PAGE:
In recognising the men who exposed Rakhine’s horrors, the Pulitzer Committee offers a timely reminder of journalism’s role
Two young Reuters reporters, Wa Lone and Kyaw Soe Oo, both Myanmar citizens, have been awarded the Pulitzer Prize for exposing the massacre of Rohingya Muslims.
The two came across a mass grave with human bones sticking from the ground. The discovery triggered a series of revelations that shocked the world and placed Asean under the spotlight for its principle of non-interference in the affairs of other members.
The two didn’t stop at the grave but went on to gather testimony from perpetrators, witnesses and families of victims. In the course of their work, they came across three devastating photographs handed over by villagers: two showed the 10 Rohingya victims bound and kneeling while the third showed their bullet-riddled and mutilated bodies. Those pictured were the same 10 men in the shallow grave they had identified.
The two journalists had confronted Southeast Asia and the world with incontrovertible evidence of atrocities taking place against the Muslim minority group in western Myanmar’s Rakhine state.
Burmese authorities promptly accused them of breaking its official secrets act and put them behind bars. The report, “Massacre in Myanmar”, was completed by their Reuters colleagues and published in February 2018.
Seven months later, in September, Wa Lone and Kyaw Soe Oo were sentenced to seven years in prison for violating the colonial-era secrets law. They have since lost two appeals against the sentence.
In April 2018, seven Myanmar army soldiers were sentenced to 10 years in prison with hard labour for their part in the Inn Dinn massacre, where the Reuters men revealed victims were forced to dig their own graves the day before they were beaten, stabbed and shot to death.
According to the New York-based Pulitzer Committee, this year’s international reporting prize was awarded “for expertly exposing the military units and Buddhist villagers responsible for the systematic expulsion and murder of Rohingya Muslims from Myanmar, courageous coverage that landed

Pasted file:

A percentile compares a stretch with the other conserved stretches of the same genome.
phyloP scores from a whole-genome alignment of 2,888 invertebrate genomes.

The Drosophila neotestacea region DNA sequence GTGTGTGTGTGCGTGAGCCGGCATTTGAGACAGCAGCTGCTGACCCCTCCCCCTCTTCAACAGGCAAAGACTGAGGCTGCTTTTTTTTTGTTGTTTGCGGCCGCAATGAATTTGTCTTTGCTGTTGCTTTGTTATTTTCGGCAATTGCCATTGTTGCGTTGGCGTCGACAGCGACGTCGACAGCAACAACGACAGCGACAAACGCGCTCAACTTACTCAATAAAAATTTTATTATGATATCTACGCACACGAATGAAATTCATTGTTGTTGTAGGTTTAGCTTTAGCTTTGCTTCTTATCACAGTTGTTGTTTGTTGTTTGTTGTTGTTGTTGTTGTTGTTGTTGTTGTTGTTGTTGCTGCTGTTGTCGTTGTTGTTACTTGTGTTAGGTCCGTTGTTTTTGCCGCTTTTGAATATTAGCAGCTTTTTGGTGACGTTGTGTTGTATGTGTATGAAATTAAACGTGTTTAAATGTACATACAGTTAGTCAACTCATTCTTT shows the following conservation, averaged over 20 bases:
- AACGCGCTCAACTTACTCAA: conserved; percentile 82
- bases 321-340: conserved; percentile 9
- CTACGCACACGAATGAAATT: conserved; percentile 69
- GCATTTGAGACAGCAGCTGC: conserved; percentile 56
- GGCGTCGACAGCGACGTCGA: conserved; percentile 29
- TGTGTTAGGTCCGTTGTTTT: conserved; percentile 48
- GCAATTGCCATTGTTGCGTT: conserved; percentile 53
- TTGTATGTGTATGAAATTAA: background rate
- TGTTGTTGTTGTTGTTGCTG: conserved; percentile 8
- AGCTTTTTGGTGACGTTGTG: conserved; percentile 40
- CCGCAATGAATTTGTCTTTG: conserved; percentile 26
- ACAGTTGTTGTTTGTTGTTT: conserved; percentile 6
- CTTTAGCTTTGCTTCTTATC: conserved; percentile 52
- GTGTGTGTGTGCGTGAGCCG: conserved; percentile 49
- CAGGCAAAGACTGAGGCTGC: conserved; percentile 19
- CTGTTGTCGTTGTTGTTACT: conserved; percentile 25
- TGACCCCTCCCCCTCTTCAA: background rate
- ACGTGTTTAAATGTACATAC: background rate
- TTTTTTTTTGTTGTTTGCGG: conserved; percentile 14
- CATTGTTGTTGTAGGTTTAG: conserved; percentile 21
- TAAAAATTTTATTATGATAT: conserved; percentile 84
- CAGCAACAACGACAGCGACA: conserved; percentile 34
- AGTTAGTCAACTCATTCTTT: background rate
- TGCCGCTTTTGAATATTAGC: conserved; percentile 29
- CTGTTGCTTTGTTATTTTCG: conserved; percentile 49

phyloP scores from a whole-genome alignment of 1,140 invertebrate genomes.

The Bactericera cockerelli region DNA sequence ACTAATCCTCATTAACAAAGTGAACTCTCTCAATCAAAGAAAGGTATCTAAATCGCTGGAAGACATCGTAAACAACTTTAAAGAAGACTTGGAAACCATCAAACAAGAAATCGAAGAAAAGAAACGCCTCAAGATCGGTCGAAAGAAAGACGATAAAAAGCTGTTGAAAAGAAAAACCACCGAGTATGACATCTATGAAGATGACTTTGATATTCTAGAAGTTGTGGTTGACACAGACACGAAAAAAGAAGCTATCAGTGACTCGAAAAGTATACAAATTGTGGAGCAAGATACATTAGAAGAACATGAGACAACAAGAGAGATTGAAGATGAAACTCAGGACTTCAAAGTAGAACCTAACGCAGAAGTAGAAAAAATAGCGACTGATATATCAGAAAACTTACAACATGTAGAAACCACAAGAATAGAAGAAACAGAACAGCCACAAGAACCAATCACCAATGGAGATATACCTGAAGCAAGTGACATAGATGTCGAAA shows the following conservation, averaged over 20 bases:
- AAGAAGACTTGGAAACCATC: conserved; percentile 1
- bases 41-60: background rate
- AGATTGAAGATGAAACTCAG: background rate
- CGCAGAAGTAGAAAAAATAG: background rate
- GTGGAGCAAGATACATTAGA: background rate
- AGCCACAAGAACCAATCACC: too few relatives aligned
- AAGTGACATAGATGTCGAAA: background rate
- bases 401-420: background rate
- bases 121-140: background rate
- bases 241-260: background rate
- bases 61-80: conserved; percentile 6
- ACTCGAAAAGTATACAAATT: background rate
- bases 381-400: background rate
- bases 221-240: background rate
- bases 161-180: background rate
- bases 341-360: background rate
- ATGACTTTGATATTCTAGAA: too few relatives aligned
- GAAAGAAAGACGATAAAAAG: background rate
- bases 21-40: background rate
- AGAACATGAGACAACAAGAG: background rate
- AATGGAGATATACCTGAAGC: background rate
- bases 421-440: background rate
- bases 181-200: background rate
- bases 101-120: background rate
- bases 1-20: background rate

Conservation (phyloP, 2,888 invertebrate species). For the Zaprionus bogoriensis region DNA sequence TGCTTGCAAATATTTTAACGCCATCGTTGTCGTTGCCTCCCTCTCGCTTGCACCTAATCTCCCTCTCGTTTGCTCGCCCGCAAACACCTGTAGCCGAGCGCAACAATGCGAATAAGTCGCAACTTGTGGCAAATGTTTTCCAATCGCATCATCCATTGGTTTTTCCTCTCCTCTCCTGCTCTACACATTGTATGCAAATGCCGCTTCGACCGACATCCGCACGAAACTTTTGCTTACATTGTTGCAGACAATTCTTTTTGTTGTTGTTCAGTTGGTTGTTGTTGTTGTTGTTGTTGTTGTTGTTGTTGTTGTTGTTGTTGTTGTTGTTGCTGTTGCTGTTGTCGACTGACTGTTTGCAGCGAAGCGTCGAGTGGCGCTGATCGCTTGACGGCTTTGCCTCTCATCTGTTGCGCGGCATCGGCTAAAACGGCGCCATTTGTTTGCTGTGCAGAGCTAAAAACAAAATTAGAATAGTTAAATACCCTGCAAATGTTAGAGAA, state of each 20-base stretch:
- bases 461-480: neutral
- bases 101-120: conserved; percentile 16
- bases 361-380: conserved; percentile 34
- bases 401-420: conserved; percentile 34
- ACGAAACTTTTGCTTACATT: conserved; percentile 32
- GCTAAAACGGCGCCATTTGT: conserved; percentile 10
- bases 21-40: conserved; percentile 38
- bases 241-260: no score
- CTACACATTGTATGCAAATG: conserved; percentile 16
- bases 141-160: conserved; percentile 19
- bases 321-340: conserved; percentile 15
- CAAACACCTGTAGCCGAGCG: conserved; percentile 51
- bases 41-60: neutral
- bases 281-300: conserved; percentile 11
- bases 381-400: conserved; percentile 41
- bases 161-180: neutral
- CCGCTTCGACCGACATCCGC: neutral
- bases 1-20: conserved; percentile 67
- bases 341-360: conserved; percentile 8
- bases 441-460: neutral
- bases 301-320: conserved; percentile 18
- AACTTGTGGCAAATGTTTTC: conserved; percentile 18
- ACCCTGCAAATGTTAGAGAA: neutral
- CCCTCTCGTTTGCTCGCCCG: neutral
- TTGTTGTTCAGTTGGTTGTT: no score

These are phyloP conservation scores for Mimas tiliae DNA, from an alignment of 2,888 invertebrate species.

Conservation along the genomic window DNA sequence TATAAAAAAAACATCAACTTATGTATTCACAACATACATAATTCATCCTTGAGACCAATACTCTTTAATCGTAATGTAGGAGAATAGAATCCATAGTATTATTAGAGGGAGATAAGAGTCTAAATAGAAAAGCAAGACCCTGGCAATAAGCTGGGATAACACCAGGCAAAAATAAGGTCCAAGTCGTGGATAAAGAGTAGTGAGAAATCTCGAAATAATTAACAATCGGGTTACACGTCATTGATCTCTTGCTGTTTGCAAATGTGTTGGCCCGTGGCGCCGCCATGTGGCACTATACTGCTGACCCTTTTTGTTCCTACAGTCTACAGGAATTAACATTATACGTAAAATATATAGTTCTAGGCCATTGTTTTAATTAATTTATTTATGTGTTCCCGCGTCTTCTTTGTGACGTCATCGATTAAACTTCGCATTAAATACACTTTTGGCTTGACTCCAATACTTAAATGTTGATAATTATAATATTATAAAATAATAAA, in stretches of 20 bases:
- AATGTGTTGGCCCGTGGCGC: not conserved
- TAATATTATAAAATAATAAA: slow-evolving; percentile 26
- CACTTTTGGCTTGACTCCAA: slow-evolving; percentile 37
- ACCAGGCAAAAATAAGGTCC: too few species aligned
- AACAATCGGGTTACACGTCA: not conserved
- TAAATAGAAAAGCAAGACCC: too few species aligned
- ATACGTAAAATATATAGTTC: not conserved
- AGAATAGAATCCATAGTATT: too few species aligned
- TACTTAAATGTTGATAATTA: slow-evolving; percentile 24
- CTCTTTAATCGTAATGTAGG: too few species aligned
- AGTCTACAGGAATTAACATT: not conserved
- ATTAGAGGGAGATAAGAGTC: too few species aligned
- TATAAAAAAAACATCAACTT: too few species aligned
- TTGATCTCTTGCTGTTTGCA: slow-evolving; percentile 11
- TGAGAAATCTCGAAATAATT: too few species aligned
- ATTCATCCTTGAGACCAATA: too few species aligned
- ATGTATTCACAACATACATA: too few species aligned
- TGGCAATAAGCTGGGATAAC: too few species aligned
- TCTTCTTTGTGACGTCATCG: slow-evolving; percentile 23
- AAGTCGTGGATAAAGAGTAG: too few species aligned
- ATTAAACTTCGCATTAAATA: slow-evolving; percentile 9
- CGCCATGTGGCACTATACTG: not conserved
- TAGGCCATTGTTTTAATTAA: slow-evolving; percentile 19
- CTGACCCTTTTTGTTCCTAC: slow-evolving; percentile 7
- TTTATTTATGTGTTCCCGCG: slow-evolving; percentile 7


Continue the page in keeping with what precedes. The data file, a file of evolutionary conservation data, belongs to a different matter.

its reporters in prison”.
While the recognition is richly deserved, the dismal fact is that the courageous recipients remain behind bars at Yangon’s Insein Prison, victims of a government that has slipped quickly from reform back to the authoritarian repression familiar under decades of junta rule. Once a beacon of hope in newly democratic Myanmar, Aung San Suu Kyi and her National League for Democracy kept silent about atrocities committed against the stateless Rohingya and the injustice meted out to the Reuters men who uncovered the evidence.
Neither are Thailand and Asean off the hook. For the sake of Asean unity and bilateral ties, Bangkok turned a blind eye to the Burmese military-backed campaign of killing, murder and rape that saw some 700,000 Rohingya Muslims flee their homes in Rakhine for refuge in Bangladesh. That silence is a terrible stain on the reputation of both our country and the regional bloc. Standing by the principle of non-interference is simply risible in the face of a state-sponsored catastrophe that the United Nations and many countries have identified as genocide.
Asean’s silence also lends weight to the protestations of Suu Kyi’s government, which rejects any criticism of its troops’ actions against the Rohingya, as well as other minorities in other regions. The reality is that Myanmar’s military has committed atrocities for decades in its ongoing conflicts with the country’s many ethnic groups and armies.
As the world hails the two Burmese reporters, it should not be forgotten that journalists in other parts of the region are facing intimidation from authorities simply for doing their duty. Fellow Pulitzer Prize-winner Maria Ressa of the Philippines is also facing politicised legal scrutiny by the Manila government.
Ressa, head of the Rappler news outfit, was Time’s 2018 Person of the Year for her courageous reporting on the authorities’ drug war ravaging her country.
“This is not just about Rappler – it has very serious implications for anyone writing on the internet. And we will fight,” a defiant Maria told CNN after her arrest.